The Annual Top Ten Records of the Year

I guess way back in the hey-day of Myspace I began posting blogs of my favorite top ten records of the year, and the tradition still continues today!  It’s been an interesting year for sure, but these records really resonated with me.  Remember, not the best… just my favorites…

10.  St. Vincent, Strange Mercy

Under the pseudonym St. Vincent, Annie Clark releases her third full length LP Strange Mercy and expands upon a witty and cheeky songcraft that permeated her first record Marry Me, as well as focuses and harnesses the lush orchestral vaudevillian indulgences of 2009′s Actor.  With no song cracking the 4:30 mark, each song is a concise statement packed with more synths this time around with Clark’s distinguished guitar work patiently waiting its cue.  Standout track “Surgeon” offers up one of the most chaotic and freakiest synth solos in recent memory.

9.  Panda Bear, Tomboy

Let’s be honest here. Panda Bear’s last record – the brilliant 2007 offering Person Pitch is undoubtedly one of the most influential records (and maybe just the freaking best) of the last ten years. It must have been a daunting challenge to step out of that shadow,and I’m pretty sure everyone (Panda, his contemporaries, and his audience) kept their expectations in check with a proper follow-up.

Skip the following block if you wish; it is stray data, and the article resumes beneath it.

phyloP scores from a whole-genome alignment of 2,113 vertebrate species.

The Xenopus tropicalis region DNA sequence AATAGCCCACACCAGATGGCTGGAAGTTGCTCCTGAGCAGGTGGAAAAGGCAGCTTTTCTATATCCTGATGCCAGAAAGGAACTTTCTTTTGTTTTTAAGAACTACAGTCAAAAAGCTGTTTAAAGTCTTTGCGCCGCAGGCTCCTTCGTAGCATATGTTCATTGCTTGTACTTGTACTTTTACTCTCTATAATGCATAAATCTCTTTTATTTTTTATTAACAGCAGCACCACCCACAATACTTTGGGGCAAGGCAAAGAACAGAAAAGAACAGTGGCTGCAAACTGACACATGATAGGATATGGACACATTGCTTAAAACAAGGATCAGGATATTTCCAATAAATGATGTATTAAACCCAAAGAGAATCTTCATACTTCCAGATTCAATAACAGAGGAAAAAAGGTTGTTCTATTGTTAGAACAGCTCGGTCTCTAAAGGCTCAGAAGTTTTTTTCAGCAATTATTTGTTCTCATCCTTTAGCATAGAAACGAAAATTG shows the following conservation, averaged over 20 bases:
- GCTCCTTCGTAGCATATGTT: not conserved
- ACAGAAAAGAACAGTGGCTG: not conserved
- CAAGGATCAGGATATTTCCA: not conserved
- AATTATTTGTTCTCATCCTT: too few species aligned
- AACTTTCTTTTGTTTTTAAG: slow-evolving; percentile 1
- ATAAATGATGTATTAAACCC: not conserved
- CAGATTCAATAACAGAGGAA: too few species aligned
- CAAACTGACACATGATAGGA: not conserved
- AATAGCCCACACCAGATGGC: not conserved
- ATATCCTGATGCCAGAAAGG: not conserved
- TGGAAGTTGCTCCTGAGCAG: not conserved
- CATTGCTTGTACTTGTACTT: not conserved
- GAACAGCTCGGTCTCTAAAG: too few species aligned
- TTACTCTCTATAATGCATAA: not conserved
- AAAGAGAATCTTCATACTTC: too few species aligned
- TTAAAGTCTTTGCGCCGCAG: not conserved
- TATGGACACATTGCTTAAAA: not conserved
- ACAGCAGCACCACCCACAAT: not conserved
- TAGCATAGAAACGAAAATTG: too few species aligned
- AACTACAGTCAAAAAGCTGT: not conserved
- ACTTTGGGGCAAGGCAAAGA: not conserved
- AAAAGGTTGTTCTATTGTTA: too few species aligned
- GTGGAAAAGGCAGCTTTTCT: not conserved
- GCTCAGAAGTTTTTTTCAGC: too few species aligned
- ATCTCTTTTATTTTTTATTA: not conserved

Ditching samples for the most part, Panda Bear (Animal Collective’s Noah Lennox) went back to the roots of guitar and drums, topping it all off with his angelic and soaring voicethrough walls of reverb and multi-tracking. Many similar themes of Person Pitch such as family and unconditional love are explored here again through a different but familiar approach. “You Can Count on Me”, “Slow Motion”, and “Surfer’s Hymn” are all crowd-pleasers, even if the album lacks in its inability to branch out and explore different territory from song to song. While Tomboy doesn’t feel nearly as ambitious as Person Pitch, it is still a great listen.

8. Gauntlet Hair, Self Titled

I really know next to nothing about this band. But all YOU need to know is Gauntlet Hair is just two guys from Denver making some wonderful noise. There is plenty of “stomp and chant” to go around with beautiful harmonies and incoherent lyrics. The drums echo like they sit in the bottom of a deep chasm, while the guitars shimmer with the shine of the sun. Put it on and lose yourself… and don’t forget to check their 2010 single “…I Was Wondering“ that somehow didn’t make this record.

7. Jay-Z and Kanye West, Watch the Throne